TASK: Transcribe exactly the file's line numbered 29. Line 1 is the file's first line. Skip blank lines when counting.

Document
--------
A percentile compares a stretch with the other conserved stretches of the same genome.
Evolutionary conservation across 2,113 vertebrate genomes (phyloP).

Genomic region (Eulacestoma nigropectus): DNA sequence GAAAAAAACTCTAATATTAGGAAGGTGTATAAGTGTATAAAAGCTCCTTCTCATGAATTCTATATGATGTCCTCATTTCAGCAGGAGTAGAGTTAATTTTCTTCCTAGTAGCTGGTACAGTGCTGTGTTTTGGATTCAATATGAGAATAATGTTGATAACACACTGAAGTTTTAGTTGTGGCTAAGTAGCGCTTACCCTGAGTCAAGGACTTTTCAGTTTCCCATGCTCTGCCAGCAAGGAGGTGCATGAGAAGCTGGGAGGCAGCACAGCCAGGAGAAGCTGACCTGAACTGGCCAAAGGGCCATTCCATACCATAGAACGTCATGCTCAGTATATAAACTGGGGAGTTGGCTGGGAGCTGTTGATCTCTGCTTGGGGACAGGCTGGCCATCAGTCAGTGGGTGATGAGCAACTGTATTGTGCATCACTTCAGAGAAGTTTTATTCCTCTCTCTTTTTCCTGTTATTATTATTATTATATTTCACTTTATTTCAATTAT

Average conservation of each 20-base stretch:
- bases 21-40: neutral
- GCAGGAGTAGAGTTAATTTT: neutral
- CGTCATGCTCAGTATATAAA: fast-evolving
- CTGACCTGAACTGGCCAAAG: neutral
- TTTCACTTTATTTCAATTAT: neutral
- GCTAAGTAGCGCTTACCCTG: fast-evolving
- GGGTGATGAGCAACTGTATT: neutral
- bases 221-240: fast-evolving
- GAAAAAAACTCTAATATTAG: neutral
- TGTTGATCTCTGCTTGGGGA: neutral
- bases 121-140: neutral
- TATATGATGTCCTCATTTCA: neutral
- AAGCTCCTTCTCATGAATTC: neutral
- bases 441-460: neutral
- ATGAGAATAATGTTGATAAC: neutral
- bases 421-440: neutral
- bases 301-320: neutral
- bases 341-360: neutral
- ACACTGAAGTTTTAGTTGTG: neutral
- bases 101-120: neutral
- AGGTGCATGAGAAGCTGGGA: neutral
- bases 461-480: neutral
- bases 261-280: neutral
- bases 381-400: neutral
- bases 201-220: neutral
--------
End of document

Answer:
- bases 201-220: neutral